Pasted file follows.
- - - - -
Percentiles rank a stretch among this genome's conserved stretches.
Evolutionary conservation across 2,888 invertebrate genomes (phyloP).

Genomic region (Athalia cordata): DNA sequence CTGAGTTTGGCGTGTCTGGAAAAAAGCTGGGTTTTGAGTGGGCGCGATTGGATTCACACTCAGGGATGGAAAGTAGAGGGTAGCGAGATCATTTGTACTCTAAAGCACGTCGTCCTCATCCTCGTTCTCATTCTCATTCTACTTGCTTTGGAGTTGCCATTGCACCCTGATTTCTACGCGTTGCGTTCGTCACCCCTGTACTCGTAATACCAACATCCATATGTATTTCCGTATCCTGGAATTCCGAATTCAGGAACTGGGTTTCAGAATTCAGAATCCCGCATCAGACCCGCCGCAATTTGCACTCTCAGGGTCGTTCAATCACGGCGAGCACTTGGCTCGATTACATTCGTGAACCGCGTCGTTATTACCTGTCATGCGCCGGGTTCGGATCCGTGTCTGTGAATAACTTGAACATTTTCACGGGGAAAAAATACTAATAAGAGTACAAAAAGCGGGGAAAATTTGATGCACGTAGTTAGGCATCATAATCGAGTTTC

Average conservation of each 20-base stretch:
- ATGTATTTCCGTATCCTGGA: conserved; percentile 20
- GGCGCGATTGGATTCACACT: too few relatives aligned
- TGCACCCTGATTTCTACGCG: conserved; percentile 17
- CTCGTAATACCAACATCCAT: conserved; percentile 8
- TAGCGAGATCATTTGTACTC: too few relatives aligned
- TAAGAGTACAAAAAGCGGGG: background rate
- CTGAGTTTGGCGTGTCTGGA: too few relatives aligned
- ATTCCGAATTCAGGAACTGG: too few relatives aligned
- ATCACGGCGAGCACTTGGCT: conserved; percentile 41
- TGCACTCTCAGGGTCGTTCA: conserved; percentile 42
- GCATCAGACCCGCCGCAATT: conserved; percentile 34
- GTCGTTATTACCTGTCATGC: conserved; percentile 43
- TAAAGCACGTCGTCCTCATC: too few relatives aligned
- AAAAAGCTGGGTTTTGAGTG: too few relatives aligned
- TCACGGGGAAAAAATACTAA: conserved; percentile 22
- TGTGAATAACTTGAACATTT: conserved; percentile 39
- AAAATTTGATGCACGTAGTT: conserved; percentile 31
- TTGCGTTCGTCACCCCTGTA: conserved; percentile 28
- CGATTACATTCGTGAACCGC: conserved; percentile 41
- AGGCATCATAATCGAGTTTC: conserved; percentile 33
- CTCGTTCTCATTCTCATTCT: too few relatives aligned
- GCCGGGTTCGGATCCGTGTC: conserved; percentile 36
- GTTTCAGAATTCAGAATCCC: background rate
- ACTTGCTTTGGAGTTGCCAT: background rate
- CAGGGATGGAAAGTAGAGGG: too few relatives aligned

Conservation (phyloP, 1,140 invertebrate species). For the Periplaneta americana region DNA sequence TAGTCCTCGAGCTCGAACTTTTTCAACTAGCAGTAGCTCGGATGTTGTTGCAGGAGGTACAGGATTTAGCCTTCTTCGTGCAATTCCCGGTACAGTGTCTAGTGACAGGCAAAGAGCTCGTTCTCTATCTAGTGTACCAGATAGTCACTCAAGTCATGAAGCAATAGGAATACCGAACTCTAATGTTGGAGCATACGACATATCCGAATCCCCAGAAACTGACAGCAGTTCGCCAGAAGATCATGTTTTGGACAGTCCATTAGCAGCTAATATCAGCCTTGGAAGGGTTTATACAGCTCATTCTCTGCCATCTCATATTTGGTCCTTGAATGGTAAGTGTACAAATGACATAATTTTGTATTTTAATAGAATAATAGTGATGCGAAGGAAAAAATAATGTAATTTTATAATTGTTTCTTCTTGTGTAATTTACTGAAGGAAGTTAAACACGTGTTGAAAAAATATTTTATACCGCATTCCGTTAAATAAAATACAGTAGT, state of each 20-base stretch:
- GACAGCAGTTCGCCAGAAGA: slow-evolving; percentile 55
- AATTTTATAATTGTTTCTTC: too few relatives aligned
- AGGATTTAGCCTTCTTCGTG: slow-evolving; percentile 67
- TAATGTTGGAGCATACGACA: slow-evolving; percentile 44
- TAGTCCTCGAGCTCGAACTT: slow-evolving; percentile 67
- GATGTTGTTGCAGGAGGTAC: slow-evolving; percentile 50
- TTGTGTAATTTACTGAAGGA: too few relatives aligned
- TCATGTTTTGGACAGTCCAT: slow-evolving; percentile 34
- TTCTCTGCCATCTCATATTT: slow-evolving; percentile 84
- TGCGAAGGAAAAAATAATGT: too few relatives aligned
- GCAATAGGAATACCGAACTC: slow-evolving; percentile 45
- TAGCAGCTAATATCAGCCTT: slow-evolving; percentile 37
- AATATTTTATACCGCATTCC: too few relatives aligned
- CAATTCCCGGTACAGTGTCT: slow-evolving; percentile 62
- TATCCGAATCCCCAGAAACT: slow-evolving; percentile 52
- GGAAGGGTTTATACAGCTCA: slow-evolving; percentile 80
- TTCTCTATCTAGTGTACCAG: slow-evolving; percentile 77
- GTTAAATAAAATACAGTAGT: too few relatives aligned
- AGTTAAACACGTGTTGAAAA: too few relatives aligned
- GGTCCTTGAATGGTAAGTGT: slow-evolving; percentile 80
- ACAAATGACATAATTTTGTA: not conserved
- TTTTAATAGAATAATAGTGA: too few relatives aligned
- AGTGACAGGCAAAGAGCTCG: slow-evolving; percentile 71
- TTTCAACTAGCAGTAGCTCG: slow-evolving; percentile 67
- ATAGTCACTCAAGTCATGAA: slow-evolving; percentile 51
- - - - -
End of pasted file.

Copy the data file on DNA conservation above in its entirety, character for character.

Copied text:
Percentiles rank a stretch among this genome's conserved stretches.
Evolutionary conservation across 2,888 invertebrate genomes (phyloP).

Genomic region (Athalia cordata): DNA sequence CTGAGTTTGGCGTGTCTGGAAAAAAGCTGGGTTTTGAGTGGGCGCGATTGGATTCACACTCAGGGATGGAAAGTAGAGGGTAGCGAGATCATTTGTACTCTAAAGCACGTCGTCCTCATCCTCGTTCTCATTCTCATTCTACTTGCTTTGGAGTTGCCATTGCACCCTGATTTCTACGCGTTGCGTTCGTCACCCCTGTACTCGTAATACCAACATCCATATGTATTTCCGTATCCTGGAATTCCGAATTCAGGAACTGGGTTTCAGAATTCAGAATCCCGCATCAGACCCGCCGCAATTTGCACTCTCAGGGTCGTTCAATCACGGCGAGCACTTGGCTCGATTACATTCGTGAACCGCGTCGTTATTACCTGTCATGCGCCGGGTTCGGATCCGTGTCTGTGAATAACTTGAACATTTTCACGGGGAAAAAATACTAATAAGAGTACAAAAAGCGGGGAAAATTTGATGCACGTAGTTAGGCATCATAATCGAGTTTC

Average conservation of each 20-base stretch:
- ATGTATTTCCGTATCCTGGA: conserved; percentile 20
- GGCGCGATTGGATTCACACT: too few relatives aligned
- TGCACCCTGATTTCTACGCG: conserved; percentile 17
- CTCGTAATACCAACATCCAT: conserved; percentile 8
- TAGCGAGATCATTTGTACTC: too few relatives aligned
- TAAGAGTACAAAAAGCGGGG: background rate
- CTGAGTTTGGCGTGTCTGGA: too few relatives aligned
- ATTCCGAATTCAGGAACTGG: too few relatives aligned
- ATCACGGCGAGCACTTGGCT: conserved; percentile 41
- TGCACTCTCAGGGTCGTTCA: conserved; percentile 42
- GCATCAGACCCGCCGCAATT: conserved; percentile 34
- GTCGTTATTACCTGTCATGC: conserved; percentile 43
- TAAAGCACGTCGTCCTCATC: too few relatives aligned
- AAAAAGCTGGGTTTTGAGTG: too few relatives aligned
- TCACGGGGAAAAAATACTAA: conserved; percentile 22
- TGTGAATAACTTGAACATTT: conserved; percentile 39
- AAAATTTGATGCACGTAGTT: conserved; percentile 31
- TTGCGTTCGTCACCCCTGTA: conserved; percentile 28
- CGATTACATTCGTGAACCGC: conserved; percentile 41
- AGGCATCATAATCGAGTTTC: conserved; percentile 33
- CTCGTTCTCATTCTCATTCT: too few relatives aligned
- GCCGGGTTCGGATCCGTGTC: conserved; percentile 36
- GTTTCAGAATTCAGAATCCC: background rate
- ACTTGCTTTGGAGTTGCCAT: background rate
- CAGGGATGGAAAGTAGAGGG: too few relatives aligned

Conservation (phyloP, 1,140 invertebrate species). For the Periplaneta americana region DNA sequence TAGTCCTCGAGCTCGAACTTTTTCAACTAGCAGTAGCTCGGATGTTGTTGCAGGAGGTACAGGATTTAGCCTTCTTCGTGCAATTCCCGGTACAGTGTCTAGTGACAGGCAAAGAGCTCGTTCTCTATCTAGTGTACCAGATAGTCACTCAAGTCATGAAGCAATAGGAATACCGAACTCTAATGTTGGAGCATACGACATATCCGAATCCCCAGAAACTGACAGCAGTTCGCCAGAAGATCATGTTTTGGACAGTCCATTAGCAGCTAATATCAGCCTTGGAAGGGTTTATACAGCTCATTCTCTGCCATCTCATATTTGGTCCTTGAATGGTAAGTGTACAAATGACATAATTTTGTATTTTAATAGAATAATAGTGATGCGAAGGAAAAAATAATGTAATTTTATAATTGTTTCTTCTTGTGTAATTTACTGAAGGAAGTTAAACACGTGTTGAAAAAATATTTTATACCGCATTCCGTTAAATAAAATACAGTAGT, state of each 20-base stretch:
- GACAGCAGTTCGCCAGAAGA: slow-evolving; percentile 55
- AATTTTATAATTGTTTCTTC: too few relatives aligned
- AGGATTTAGCCTTCTTCGTG: slow-evolving; percentile 67
- TAATGTTGGAGCATACGACA: slow-evolving; percentile 44
- TAGTCCTCGAGCTCGAACTT: slow-evolving; percentile 67
- GATGTTGTTGCAGGAGGTAC: slow-evolving; percentile 50
- TTGTGTAATTTACTGAAGGA: too few relatives aligned
- TCATGTTTTGGACAGTCCAT: slow-evolving; percentile 34
- TTCTCTGCCATCTCATATTT: slow-evolving; percentile 84
- TGCGAAGGAAAAAATAATGT: too few relatives aligned
- GCAATAGGAATACCGAACTC: slow-evolving; percentile 45
- TAGCAGCTAATATCAGCCTT: slow-evolving; percentile 37
- AATATTTTATACCGCATTCC: too few relatives aligned
- CAATTCCCGGTACAGTGTCT: slow-evolving; percentile 62
- TATCCGAATCCCCAGAAACT: slow-evolving; percentile 52
- GGAAGGGTTTATACAGCTCA: slow-evolving; percentile 80
- TTCTCTATCTAGTGTACCAG: slow-evolving; percentile 77
- GTTAAATAAAATACAGTAGT: too few relatives aligned
- AGTTAAACACGTGTTGAAAA: too few relatives aligned
- GGTCCTTGAATGGTAAGTGT: slow-evolving; percentile 80
- ACAAATGACATAATTTTGTA: not conserved
- TTTTAATAGAATAATAGTGA: too few relatives aligned
- AGTGACAGGCAAAGAGCTCG: slow-evolving; percentile 71
- TTTCAACTAGCAGTAGCTCG: slow-evolving; percentile 67
- ATAGTCACTCAAGTCATGAA: slow-evolving; percentile 51